ACMA blocks two more illegal gambling websites
The Australian Communications and Media Authority (ACMA) has issued two new blocking orders to internet service providers in the country. The bans target Pokizino and ABA Lucky 33, illegal gambling websites operating without a license in the Down Under, that do so in direct breach of the Interactive Gambling Act 2001.
The pair is targeted by the regulator as a part of a multi-year blacklist that has so far stacked up as many as 652 names of illicit services that have been blocked. These names include suppliers of games, affiliates, and operators. ACMA reminds that as part of its successful blacklist operation that launched in November 2019, the country saw 180 illegal gambling websites leave voluntarily.
The country’s media regulator said it would take serious measures against the unregulated gambling sector in 2017 and took almost two years to issue its first blocking orders, but it has been largely successful since then. ACMA has launched a multi-pronged approach to reining in the unregulated gambling sector in the country.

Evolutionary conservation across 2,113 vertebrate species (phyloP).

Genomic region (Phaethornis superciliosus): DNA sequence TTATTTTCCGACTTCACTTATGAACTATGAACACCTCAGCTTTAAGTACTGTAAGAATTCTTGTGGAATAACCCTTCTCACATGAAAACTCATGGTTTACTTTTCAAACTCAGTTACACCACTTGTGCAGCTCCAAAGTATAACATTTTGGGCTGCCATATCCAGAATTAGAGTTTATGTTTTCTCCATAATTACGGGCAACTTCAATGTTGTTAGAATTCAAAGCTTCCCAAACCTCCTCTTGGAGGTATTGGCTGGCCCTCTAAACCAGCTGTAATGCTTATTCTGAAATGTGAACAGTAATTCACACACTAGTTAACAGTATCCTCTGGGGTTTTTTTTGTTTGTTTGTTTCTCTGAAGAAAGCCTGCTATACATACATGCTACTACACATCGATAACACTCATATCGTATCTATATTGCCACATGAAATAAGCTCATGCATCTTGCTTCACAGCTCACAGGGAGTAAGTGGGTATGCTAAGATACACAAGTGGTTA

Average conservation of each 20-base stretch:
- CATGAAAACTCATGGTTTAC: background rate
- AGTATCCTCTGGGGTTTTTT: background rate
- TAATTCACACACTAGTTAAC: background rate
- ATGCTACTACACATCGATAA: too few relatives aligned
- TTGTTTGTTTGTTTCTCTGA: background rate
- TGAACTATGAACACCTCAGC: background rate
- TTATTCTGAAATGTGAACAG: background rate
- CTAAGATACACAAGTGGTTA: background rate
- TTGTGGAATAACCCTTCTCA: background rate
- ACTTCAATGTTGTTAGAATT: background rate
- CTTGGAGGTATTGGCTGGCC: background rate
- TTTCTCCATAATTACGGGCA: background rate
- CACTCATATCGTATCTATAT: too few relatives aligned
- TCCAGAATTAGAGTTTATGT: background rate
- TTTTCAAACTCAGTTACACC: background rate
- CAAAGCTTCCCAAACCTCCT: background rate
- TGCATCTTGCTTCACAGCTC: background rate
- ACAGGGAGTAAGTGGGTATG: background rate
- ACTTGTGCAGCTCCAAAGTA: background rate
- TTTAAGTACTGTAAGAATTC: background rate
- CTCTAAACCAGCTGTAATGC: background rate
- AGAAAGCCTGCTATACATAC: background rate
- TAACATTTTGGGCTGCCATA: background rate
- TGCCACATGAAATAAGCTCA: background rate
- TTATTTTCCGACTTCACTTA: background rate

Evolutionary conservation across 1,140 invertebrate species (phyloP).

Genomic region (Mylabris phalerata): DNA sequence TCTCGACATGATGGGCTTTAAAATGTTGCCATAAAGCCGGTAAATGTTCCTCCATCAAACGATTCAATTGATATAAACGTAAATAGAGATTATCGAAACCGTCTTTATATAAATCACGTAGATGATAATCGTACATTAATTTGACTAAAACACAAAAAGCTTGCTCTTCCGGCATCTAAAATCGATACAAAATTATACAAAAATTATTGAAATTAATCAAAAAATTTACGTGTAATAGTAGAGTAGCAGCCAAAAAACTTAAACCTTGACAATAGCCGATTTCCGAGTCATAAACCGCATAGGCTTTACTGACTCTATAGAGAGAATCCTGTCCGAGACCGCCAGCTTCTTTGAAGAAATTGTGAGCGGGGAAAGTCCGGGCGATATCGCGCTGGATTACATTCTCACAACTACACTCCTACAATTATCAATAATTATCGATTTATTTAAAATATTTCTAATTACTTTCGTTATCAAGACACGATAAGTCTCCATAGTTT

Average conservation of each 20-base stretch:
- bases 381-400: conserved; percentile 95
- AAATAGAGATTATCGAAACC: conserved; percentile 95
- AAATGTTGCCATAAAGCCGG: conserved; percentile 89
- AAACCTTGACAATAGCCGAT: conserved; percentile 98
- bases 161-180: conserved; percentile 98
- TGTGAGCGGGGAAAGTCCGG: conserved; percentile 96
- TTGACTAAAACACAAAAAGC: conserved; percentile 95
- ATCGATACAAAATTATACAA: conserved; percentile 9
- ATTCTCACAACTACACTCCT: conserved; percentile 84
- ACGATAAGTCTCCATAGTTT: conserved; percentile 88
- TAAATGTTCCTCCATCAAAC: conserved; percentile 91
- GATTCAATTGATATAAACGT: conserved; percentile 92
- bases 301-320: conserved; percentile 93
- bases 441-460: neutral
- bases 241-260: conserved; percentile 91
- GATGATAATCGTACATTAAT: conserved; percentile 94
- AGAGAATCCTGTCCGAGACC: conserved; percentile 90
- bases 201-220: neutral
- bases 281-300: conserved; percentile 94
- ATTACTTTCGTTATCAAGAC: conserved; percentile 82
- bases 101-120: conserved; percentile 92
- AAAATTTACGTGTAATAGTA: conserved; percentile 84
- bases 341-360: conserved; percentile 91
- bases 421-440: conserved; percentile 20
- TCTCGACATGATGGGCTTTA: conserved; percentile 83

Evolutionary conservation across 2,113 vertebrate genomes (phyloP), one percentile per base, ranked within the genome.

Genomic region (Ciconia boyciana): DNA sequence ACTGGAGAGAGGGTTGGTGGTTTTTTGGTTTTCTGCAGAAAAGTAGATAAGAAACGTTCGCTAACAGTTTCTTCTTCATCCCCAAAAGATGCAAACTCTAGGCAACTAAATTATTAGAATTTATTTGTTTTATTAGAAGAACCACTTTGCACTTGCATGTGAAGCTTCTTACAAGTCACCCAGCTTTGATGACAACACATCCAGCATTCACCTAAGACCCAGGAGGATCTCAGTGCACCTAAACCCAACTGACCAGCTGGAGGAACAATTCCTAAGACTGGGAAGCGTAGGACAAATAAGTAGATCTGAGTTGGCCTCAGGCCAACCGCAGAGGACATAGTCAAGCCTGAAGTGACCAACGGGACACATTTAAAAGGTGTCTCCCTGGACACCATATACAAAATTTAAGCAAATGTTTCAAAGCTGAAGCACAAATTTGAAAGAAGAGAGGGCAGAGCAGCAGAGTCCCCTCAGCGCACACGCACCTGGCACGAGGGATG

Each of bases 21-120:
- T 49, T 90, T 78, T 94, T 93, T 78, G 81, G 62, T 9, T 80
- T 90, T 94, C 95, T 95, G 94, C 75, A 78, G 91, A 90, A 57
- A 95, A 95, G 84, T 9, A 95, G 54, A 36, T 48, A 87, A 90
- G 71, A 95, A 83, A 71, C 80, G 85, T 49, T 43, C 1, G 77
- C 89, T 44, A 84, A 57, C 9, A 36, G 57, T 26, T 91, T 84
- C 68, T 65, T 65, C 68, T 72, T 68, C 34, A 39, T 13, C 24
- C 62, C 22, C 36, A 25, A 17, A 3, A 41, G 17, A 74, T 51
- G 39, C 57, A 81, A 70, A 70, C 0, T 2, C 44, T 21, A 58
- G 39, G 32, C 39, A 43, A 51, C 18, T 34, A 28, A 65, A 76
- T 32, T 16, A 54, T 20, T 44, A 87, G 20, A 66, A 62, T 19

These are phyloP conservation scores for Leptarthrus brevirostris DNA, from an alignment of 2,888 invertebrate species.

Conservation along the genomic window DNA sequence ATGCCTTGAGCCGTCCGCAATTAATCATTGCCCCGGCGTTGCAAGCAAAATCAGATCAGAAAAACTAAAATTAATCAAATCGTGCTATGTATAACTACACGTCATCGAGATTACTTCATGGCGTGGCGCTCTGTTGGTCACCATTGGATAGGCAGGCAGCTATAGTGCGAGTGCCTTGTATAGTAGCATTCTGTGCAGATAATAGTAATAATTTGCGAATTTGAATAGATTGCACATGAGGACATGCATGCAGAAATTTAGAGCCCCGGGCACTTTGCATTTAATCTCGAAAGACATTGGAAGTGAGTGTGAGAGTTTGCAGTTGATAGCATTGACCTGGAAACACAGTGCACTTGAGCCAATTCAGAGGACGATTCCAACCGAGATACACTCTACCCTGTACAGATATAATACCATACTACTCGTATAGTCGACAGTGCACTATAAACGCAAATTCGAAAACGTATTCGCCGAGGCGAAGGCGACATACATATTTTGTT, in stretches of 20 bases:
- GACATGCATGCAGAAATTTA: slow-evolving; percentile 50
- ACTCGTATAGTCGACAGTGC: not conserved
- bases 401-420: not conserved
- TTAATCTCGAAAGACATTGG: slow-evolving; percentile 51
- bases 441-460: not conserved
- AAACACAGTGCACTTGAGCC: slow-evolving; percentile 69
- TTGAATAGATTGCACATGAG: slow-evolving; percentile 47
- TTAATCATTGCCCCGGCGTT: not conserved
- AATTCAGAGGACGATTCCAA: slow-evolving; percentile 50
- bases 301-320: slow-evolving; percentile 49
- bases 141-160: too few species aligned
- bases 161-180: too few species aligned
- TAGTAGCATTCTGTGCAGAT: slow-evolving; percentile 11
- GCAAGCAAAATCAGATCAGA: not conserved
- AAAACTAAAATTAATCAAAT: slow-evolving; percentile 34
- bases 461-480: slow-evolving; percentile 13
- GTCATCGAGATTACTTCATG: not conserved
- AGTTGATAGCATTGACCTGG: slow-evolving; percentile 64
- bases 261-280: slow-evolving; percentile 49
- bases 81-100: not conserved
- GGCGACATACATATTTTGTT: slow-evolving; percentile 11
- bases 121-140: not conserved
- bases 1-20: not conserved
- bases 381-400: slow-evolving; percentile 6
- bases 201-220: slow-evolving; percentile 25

On the one hand, the watchdog has sought to collaborate with gambling authorities and ISPs and actively block offending brands and companies. Then again, the regulator has also been trying to raise public awareness of illegal gambling brands. Presently, Australia does not allow online casinos, with the sector limited to land-based venues instead.
Sports betting is legal, but in order to participate in interactive wagering, consumers must make sure that a website has been licensed by a state regulator. ACMA has also urged consumers to file complaints with the regulator and report offenders.
ACMA has been acting in stages and usually takes one or two enforcement actions monthly. During its last month’s blocking order, ACMA named nine brands that it found to be in breach of local market regulation and which were blocked through an ISP ban. Meanwhile, Australia is approaching various aspects of the gambling industry.
According to Gamblers Anonymous, more teenagers are turning up at help meetings to seek a way to cope with gambling addiction. At the same time, the country’s most prominent land-based gaming operators are coming under regulatory scrutiny and legal proceedings. The Alliance for Gambling Reform said earlier this month that some 430,000 childrenunder the age of 16 are gambling online.
Australia is also pushing for tougher advertisement rules and the use of highly debated cashless gaming cards, which some opponents say would treat loyal customers like "criminals" and boost the offshore market.